By Jesse Marx
By Chris Parker
By Jake Rossen
By Jesse Marx
By Michelle LeBow
By Alleen Brown
By Maggie LaMaack
By CP Staff
A husky 48-year-old man dressed in a spandex tron costume sits in the cockpit of the airplane and goes through the pre-flight checklist. "Put your seatbelt on," he tells me.
The pilot is Jay Maynard, a.k.a. "Tron Guy," a Minnesota computer consultant and internationally famous internet meme. Maynard is at the controls of his $133,449 pride and joy: a brand-new AMD Zodiac XLi, custom painted to match his Tron suit.
The Tron Plane was recently featured on Wired magazine's website, but that was hardly Tron Guy's first taste of fame. He has been a regular on Jimmy Kimmel Live, mocked on South Park, and the butt of ridicule on Fark.com, all just for being Tron Guy.
And yet as overexposed as Tron Guy may be—you can hardly surf the web without encountering his spandex-clad junk—surprisingly little has been written about the man behind the jpeg.
Which is how I ended up in Tron Guy's cockpit.
Maynard makes his home in Fairmont, a hilly two-hour drive south from the Twin Cities. It's a town of just over or just under 11,000 residents (depending on which roadside sign you consult) ten miles from the Iowa border in lake-dotted Martin County. Only in a tucked away Midwestern hamlet like this could a man reach worldwide internet fame and scorn, yet still grocery shop unrecognized at the local Hy-Vee.
Maynard and his roommate, Paul Neubauer, own a home together just a block from a lake. They greet me in their front yard wearing matching T-shirts from the web comic Schlock Mercenary. "This was purely coincidental," Neubauer jokes.
The first floor of the house is cluttered with empty shipping boxes, old computers (58 in all, of which they use eight or nine), and memorabilia from all corners of the geek universe. Between the sci-fi DVDs and videos, a Lego set, and a pachinko machine, the living room looks like it was decorated by a 10-year-old boy in 1997.
Noticeably absent from the home is anything related to the film Maynard is so closely tied to. There is no homemade shrine to Tron. Maynard's suit is not mounted on a stately mannequin next to glass cases of film props. There's not even a Tron movie poster on the wall.
"Everybody assumes he is obsessed with Tron," Neubauer says. "But look around you."
I'm sitting between matching Animaniacs throw pillows. Framed and autographed animation cells from the Warner Bros. cartoon dot the walls. The smallish TV has Animaniacs figurines on either side. A card-catalogue-size VHS drawer system houses every episode of the show, the numbers written neatly in black Sharpie on white labels.
Animaniacs is much closer to Maynard's heart than Tron ever could be. It was Animaniacs that brought Maynard and Neubauer together. Back in 1996, they met online in a chat room for Animaniacs fans. At that time, Neubauer was planning a move to Fairmont to work for electronic-scale maker Weigh-Tronix, while Maynard was a systems administrator in Houston. They identified in Animaniacs a throwback quality seldom found in modern cartoons. The show was unafraid to take risks and wink at the audience.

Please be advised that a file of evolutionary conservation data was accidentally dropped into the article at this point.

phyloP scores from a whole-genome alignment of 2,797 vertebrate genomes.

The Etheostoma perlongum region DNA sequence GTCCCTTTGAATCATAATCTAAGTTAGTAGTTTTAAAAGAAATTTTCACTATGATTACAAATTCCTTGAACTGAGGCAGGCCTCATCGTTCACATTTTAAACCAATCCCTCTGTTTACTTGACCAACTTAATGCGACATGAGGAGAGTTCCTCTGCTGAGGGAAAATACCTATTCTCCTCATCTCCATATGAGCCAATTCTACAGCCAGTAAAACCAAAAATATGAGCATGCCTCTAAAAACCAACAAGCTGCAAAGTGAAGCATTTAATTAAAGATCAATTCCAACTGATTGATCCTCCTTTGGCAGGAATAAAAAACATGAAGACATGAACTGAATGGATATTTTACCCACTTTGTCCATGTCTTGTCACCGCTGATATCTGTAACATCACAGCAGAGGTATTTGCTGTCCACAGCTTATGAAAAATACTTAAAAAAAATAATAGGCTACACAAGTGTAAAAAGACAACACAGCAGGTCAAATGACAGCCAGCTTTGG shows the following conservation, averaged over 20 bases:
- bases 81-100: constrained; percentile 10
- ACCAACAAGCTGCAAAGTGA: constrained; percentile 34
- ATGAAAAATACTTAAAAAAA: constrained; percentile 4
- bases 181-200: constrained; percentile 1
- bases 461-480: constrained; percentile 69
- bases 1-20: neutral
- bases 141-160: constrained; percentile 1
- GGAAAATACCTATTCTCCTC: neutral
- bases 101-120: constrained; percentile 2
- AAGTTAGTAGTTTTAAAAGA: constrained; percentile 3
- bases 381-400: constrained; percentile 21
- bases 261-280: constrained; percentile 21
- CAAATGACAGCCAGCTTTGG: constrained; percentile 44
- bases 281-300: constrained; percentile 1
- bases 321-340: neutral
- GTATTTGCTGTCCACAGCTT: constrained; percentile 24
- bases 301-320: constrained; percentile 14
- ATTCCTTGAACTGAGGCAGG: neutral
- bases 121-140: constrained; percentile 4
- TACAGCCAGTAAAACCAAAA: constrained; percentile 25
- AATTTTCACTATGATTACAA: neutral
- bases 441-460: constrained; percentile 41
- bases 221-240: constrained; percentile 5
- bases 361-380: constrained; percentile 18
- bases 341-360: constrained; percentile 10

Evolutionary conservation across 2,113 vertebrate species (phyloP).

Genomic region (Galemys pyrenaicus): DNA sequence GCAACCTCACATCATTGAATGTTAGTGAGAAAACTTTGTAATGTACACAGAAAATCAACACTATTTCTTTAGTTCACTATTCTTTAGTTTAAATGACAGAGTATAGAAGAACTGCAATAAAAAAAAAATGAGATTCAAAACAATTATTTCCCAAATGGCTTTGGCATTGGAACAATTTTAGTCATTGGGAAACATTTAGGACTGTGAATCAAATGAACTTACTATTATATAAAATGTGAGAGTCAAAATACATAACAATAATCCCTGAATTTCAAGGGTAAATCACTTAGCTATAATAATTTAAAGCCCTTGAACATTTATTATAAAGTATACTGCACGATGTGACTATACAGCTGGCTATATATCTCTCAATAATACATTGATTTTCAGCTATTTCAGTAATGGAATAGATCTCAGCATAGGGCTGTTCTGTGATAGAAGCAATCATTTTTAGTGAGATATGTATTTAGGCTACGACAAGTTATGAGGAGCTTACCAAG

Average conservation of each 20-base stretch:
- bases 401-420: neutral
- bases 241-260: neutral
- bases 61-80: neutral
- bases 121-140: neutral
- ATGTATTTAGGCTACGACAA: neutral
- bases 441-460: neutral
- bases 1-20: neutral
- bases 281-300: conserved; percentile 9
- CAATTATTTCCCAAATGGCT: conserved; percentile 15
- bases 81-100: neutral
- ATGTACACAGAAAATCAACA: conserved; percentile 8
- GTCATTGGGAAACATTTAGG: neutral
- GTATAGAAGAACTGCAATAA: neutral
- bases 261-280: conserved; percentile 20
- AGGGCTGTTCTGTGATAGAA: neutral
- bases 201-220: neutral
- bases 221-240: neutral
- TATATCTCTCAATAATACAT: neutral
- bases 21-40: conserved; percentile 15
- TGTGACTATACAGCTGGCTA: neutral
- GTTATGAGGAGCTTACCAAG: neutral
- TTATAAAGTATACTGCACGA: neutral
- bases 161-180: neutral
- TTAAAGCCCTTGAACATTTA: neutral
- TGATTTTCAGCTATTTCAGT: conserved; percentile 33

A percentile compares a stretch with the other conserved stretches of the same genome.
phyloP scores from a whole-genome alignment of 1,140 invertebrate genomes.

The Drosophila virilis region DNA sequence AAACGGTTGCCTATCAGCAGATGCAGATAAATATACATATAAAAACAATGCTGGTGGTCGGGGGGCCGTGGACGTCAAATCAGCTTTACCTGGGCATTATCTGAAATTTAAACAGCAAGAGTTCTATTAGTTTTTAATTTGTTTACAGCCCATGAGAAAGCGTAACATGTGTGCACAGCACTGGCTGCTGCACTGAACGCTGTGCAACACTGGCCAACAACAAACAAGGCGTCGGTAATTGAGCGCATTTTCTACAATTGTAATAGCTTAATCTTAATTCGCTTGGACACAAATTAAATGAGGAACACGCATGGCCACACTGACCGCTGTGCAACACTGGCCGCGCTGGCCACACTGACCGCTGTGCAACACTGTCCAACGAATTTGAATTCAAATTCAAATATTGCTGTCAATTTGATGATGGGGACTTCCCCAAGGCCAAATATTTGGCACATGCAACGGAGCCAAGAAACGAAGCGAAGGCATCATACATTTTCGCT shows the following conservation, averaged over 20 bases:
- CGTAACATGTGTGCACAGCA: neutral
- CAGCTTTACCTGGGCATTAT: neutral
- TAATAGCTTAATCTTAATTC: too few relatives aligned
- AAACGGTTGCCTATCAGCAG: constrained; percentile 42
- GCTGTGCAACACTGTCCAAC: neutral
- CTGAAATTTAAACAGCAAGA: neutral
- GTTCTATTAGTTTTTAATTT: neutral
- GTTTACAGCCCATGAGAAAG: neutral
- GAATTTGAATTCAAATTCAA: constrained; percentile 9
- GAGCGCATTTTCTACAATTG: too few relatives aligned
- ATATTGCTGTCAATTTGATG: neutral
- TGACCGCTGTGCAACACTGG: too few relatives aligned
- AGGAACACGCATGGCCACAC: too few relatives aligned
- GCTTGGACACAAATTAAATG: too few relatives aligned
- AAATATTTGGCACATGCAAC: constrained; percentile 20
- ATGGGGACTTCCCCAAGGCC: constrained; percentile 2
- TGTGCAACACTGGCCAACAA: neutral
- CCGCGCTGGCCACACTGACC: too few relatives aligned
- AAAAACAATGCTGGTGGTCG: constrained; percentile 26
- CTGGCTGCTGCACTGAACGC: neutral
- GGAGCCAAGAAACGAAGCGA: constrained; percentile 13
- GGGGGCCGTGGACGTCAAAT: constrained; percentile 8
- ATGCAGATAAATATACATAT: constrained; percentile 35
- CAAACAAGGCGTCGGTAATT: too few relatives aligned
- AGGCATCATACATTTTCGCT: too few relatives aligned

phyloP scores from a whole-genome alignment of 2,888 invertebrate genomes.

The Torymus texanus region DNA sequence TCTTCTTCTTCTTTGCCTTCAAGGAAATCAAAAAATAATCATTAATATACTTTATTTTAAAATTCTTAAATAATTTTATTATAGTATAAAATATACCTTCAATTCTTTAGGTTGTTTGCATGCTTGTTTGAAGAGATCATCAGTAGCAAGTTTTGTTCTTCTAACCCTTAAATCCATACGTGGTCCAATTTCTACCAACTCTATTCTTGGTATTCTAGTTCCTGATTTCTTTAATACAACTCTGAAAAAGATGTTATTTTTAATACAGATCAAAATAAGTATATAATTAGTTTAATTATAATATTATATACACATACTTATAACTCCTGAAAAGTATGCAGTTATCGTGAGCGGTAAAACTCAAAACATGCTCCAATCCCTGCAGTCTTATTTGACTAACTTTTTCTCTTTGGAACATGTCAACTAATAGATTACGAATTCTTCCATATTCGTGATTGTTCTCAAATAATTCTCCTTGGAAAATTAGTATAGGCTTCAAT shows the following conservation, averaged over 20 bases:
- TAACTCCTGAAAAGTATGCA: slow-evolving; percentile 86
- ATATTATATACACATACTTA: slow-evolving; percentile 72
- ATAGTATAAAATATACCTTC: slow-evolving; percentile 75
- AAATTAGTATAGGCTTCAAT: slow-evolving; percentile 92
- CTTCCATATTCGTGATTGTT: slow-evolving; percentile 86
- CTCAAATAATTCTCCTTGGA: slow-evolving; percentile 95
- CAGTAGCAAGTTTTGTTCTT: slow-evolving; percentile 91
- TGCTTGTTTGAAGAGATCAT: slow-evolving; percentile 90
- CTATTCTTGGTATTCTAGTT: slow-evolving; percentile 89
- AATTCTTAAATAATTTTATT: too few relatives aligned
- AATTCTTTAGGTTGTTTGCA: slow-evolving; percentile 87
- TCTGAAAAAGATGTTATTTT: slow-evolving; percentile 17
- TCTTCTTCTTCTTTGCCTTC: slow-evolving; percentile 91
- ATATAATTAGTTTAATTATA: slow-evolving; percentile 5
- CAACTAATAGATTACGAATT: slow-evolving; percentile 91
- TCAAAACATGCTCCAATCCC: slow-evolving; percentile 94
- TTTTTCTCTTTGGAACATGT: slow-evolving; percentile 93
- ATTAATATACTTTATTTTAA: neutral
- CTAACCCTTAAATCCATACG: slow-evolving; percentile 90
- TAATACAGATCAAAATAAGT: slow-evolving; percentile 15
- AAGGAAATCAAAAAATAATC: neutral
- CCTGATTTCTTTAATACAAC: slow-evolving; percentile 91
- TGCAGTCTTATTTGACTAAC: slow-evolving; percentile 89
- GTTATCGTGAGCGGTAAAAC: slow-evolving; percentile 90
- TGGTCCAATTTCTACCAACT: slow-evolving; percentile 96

From that initial, long-distance friendship, a much deeper bond developed. They eventually met in person for the first time later that year when Maynard visited the Twin Cities on business. The men kept in touch for a few years, until earlier this decade when Maynard decided he needed a change of scenery. Tired of working in computers in Houston and ready to try small town living, Maynard took a job with a Minneapolis company that allowed him to work from wherever he desired. And he desired to be with Neubauer in Fairmont. Maynard arrived on Christmas Day 2001. It's worked out quite well for them. They even share a love of costuming: Neubauer is a furry who dresses as a made-up character named "Orven the Ox."
"I'm satisfied with things the way they are," Maynard says with a Texas drawl. "I have adequate companionship with Paul."
Maynard first saw Tron when he was 22. He remembers liking it; it was the first movie he ever saw twice in theaters.
"I went by myself. There was a brand-new movie theater that opened out in my part of Houston, and I went on a Thursday evening or some such," he recalls. "They had the 70-millimeter print and the gorgeous sound system and all that. It was a really nice way to see the movie, and almost nobody was there. I walked out of it thinking I had really gotten my money's worth out of it."
Twenty-one years later, Maynard turned that enjoyment of the film into worldwide fame.
Tron Guy was conceived in 2003 at Penguicon 1.0, a convention in Detroit for both computer and sci-fi enthusiasts.
"I was going for the computer-y kinds of stuff," Maynard recalls. "The science fiction stuff was there, too, and that was pretty interesting."
One of the events at the convention was a costume masquerade. It was here that Maynard had his inspiration.
"Penguicon, being a crossover between science fiction and computing, it struck me that Tron would be a good subject to draw from. I spent the next year plotting and planning and designing."